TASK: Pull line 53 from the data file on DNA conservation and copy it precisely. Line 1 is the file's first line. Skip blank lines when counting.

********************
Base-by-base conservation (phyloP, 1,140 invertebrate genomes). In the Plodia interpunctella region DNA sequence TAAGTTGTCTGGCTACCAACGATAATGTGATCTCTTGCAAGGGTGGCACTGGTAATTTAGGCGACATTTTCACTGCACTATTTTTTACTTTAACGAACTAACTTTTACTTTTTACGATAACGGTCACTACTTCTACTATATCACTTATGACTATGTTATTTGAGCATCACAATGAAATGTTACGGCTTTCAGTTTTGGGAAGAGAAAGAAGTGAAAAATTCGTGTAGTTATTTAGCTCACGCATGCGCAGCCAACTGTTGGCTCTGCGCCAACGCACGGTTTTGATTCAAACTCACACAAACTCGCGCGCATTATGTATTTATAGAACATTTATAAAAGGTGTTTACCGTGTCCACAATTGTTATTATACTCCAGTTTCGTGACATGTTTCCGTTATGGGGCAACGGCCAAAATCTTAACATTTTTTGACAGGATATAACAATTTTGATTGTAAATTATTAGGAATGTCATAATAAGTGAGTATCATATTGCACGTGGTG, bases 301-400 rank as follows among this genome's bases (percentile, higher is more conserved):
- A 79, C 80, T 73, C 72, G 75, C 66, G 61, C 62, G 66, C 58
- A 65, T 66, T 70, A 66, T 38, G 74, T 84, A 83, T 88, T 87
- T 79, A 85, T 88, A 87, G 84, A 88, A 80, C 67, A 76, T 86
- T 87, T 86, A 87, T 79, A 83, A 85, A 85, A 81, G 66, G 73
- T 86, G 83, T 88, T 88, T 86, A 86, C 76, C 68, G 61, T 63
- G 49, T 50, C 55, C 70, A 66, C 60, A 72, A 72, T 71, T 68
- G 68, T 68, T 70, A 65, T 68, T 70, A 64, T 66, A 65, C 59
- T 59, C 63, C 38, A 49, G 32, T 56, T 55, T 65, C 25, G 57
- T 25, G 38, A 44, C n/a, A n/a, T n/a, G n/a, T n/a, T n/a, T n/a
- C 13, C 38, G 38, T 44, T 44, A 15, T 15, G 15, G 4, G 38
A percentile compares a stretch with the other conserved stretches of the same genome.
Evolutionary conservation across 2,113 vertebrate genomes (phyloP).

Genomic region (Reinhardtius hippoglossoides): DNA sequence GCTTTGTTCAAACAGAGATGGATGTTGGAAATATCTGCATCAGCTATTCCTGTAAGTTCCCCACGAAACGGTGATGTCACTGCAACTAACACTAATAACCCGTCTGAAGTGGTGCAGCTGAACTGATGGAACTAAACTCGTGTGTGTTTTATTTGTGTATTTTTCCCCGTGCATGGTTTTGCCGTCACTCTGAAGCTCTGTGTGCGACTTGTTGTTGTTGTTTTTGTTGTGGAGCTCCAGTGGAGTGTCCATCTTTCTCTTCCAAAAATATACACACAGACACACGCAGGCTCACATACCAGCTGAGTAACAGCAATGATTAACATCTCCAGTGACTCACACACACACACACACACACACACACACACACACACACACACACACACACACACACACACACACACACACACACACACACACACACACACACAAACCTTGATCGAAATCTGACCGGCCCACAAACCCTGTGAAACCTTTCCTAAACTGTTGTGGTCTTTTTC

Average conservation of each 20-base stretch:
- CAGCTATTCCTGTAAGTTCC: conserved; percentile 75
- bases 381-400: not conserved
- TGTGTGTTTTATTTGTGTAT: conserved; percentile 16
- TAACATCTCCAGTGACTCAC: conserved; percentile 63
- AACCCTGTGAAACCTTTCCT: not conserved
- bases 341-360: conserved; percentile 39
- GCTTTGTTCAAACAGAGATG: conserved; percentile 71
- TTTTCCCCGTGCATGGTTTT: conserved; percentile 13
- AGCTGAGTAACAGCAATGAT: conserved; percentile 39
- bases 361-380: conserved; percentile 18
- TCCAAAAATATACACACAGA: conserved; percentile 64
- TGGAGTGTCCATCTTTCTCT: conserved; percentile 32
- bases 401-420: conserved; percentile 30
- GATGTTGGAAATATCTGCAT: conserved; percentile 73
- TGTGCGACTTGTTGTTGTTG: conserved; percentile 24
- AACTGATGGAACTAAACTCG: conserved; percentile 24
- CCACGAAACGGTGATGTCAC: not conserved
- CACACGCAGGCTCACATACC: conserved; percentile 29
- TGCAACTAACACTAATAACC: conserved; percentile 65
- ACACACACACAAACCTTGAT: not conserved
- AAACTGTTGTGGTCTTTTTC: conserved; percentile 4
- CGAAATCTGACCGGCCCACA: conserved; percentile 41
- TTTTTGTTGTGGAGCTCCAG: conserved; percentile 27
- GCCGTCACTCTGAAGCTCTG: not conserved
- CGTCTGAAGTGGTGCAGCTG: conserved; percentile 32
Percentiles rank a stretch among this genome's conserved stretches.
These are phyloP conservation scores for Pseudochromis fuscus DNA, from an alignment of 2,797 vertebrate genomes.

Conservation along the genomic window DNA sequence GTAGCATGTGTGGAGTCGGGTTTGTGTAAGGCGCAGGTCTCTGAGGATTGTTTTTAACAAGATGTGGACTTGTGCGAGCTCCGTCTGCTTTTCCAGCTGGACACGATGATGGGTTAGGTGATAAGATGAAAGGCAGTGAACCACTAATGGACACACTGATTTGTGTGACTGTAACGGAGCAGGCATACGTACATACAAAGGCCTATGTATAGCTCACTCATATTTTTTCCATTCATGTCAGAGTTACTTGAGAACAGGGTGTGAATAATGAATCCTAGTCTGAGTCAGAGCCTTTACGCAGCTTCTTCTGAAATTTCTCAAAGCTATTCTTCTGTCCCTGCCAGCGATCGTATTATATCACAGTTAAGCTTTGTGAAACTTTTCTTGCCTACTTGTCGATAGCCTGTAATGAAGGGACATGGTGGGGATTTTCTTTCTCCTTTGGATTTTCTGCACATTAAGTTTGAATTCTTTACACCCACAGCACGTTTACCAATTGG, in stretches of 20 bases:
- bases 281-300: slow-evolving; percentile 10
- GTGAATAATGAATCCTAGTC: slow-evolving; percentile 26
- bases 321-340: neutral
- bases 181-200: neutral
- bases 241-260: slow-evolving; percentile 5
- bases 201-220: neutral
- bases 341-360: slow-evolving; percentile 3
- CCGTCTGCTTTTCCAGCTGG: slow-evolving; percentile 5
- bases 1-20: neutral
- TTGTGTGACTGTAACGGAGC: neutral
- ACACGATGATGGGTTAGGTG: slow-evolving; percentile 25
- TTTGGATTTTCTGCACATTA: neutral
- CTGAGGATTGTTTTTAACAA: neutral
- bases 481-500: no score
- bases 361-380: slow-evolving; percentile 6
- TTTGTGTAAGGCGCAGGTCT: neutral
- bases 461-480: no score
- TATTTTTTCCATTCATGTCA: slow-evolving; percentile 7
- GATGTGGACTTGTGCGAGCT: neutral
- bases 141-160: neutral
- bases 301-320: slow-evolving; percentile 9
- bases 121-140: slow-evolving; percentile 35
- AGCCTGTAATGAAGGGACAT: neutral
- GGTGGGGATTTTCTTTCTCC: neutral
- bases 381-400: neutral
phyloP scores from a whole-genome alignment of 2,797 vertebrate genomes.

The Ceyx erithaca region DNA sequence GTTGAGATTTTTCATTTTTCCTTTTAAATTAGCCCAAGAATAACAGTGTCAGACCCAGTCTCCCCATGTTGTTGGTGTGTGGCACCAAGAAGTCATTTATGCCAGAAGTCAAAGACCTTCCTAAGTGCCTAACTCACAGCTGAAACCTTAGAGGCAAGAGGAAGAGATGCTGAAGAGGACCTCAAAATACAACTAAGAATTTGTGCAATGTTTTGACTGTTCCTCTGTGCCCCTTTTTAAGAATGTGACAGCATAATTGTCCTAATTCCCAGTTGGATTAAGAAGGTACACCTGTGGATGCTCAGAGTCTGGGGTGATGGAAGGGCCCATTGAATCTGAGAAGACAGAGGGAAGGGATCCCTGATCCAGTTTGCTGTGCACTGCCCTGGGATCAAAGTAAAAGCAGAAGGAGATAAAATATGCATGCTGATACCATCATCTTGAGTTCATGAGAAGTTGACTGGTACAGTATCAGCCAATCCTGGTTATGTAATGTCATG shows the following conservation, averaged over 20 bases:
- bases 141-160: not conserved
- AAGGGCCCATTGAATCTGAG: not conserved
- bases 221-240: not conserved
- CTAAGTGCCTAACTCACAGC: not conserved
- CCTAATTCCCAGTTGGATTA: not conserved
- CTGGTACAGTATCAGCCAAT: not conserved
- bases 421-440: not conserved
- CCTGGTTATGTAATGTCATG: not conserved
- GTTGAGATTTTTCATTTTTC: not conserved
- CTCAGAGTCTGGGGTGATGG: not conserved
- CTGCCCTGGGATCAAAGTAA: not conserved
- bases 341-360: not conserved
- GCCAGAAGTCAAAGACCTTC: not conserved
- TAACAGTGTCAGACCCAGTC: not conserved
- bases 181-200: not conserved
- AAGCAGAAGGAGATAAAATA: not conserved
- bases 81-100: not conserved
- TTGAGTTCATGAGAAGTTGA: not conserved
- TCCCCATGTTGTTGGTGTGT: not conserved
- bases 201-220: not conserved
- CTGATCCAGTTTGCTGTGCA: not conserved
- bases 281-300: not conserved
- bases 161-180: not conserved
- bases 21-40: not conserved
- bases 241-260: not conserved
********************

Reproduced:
- TTGTGTGACTGTAACGGAGC: neutral